Chris Wilkinson

Chris Wilkinson column: Do you overthink things?

One study found that 73 per cent of adults between the ages of 25 and 35 overthink

By Chris Wilkinson

As I sit here and think about what to write about this month, I find a quote: “Stop overthinking. Whatever happens, happens.” What a delightful platitude. However, I find it falls flat. Dull. Overused. Under-motivating. So, I will lean in to Pablo Picasso’s quote, “Action is the foundational key to all success.” In that spirit, before I ruminate, brood, stew, obsess, wallow, or deliberate any further, let’s put those quotes into action and dig in to overthinking.

Overthinking is classically defined as, “thinking about something too much or for too long.” However, I prefer to think of it as, “when your brain just won’t turn off and ruminates and turns over a problem or concern many, many times just like a load of tumbling clothes in a cold dryer, with no solution or action resulting”. Does that analogy help? It’s the lack of a solution or planned next step that is the worst part.

And when does reflection, or pondering, or mulling something over become overthinking? I’d say it’s right around the point where we become uneasy. Even irritated or edgy. The stress response kicks in. Neck and face start to warm. Heart rate starts to increase. And then the low to mid-grade anxiety program starts to run.

You know you might be an overthinker (like I’ve been) if you:

• Have a hard time turning thoughts (especially negative thoughts) off

• Depend on distractions like music or TV (binge watching!) or even food to get your mind to turn off or focus on something else; have a hard time being calm and quiet-minded when alone

• Have difficulty getting to sleep because your brain won’t stop thinking of what needs to get done

• Frequently remind yourself of mistakes you’ve made, or re-living embarrassing moments over and over

• Dwell on something that was said to you, sometimes subconsciously framing it as the worst-case scenario — taking it personally and getting defensive and perhaps even angry

• Worry about things you have zero or little control over

Any of those sound familiar? One study from the University of Michigan found that 73 per cent of adults between the ages of 25 and 35 overthink, as do 52 per cent of 45- to 55-year-olds. And what’s more, research has found that many overthinkers believe they’re actually doing themselves a favor by cycling through their thoughts over and over. Yet another study found that “rumination,” a form of overthinking, can lead to anxiety, binge drinking or eating, depression and self-harm.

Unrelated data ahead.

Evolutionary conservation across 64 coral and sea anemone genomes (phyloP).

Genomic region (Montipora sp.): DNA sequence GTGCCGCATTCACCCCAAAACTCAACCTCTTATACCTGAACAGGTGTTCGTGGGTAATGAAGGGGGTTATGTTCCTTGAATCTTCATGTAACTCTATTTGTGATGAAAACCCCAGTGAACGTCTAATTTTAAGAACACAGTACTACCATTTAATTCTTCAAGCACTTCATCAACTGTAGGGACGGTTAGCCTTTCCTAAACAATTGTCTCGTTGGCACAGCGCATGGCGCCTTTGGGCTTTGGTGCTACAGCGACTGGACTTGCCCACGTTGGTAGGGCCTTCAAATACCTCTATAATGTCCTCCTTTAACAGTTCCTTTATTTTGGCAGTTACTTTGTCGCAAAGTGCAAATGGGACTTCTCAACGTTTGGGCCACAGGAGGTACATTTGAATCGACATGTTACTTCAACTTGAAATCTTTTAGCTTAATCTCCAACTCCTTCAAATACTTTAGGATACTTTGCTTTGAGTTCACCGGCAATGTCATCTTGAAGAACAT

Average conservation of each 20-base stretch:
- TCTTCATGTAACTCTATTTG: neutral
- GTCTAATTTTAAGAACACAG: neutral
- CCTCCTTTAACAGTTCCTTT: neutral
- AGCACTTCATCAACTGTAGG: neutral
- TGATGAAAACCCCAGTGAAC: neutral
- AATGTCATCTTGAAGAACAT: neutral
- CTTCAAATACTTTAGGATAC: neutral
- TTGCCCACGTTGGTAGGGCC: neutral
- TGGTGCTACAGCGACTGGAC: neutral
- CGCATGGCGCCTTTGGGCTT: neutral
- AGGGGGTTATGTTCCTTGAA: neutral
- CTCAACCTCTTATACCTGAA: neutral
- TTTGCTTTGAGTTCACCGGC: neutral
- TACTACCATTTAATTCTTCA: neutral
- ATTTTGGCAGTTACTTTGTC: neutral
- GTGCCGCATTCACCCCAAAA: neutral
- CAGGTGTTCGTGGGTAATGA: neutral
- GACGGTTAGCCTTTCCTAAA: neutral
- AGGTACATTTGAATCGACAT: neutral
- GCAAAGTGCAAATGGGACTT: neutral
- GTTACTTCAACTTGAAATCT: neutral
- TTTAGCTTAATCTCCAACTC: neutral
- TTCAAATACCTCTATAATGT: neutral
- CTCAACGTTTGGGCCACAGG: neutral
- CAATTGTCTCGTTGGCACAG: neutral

Again, with overthinking, the lack of a solution or next step or plan is the worst part. However, we can make a subtle shift that pays off big time! If we can identify when we are overthinking things, by being more aware of our thoughts (pro tip: that takes daily practice — and it’s easy to start right now!), then we can begin to slow the overthinking down, and focus on an actual plan of action! This plan of action or solution is so important because when we have a plan we believe in, our worries settle right down. We feel like we have taken control of the problem back, within our own power. Take ownership and take charge of the situation. Be your own leader! It is so powerful.

The next time you find yourself overthinking, just take a quick pause to notice your surroundings. Note the sounds, the colours, the smell and what’s going on around you. And take three deep breaths from down low in your lungs. Think about the problem that you are ruminating on from a fresh perspective. Ask yourself other questions like, “Why is this bothering me?”, “Where is this coming from?”, “What do I need to do to solve this?” Then put a quick action plan together of a few things you are going to do to solve it. Identify the first step that will get the ball rolling. And do that first thing right away.

Notice how you feel when you take action against the thing you are overthinking. And keep that feeling with you. Keep that win. Keep that peace within you more each day, each week, and each month. That’s ground taken. Keep it. And remember this…

“You’ll never plough a field by turning it over in your mind.” —Irish Proverb

Chris Wilkinson is the owner/GM for Nurse Next Door Home Care Services for Cowichan and central Vancouver Island. For more info visit www.NurseNextDoor.com or for questions or a free in-home Caring Consult call 250-748-4357, or email Chris.Wilkinson@NurseNextDoor.com

ColumnSeniors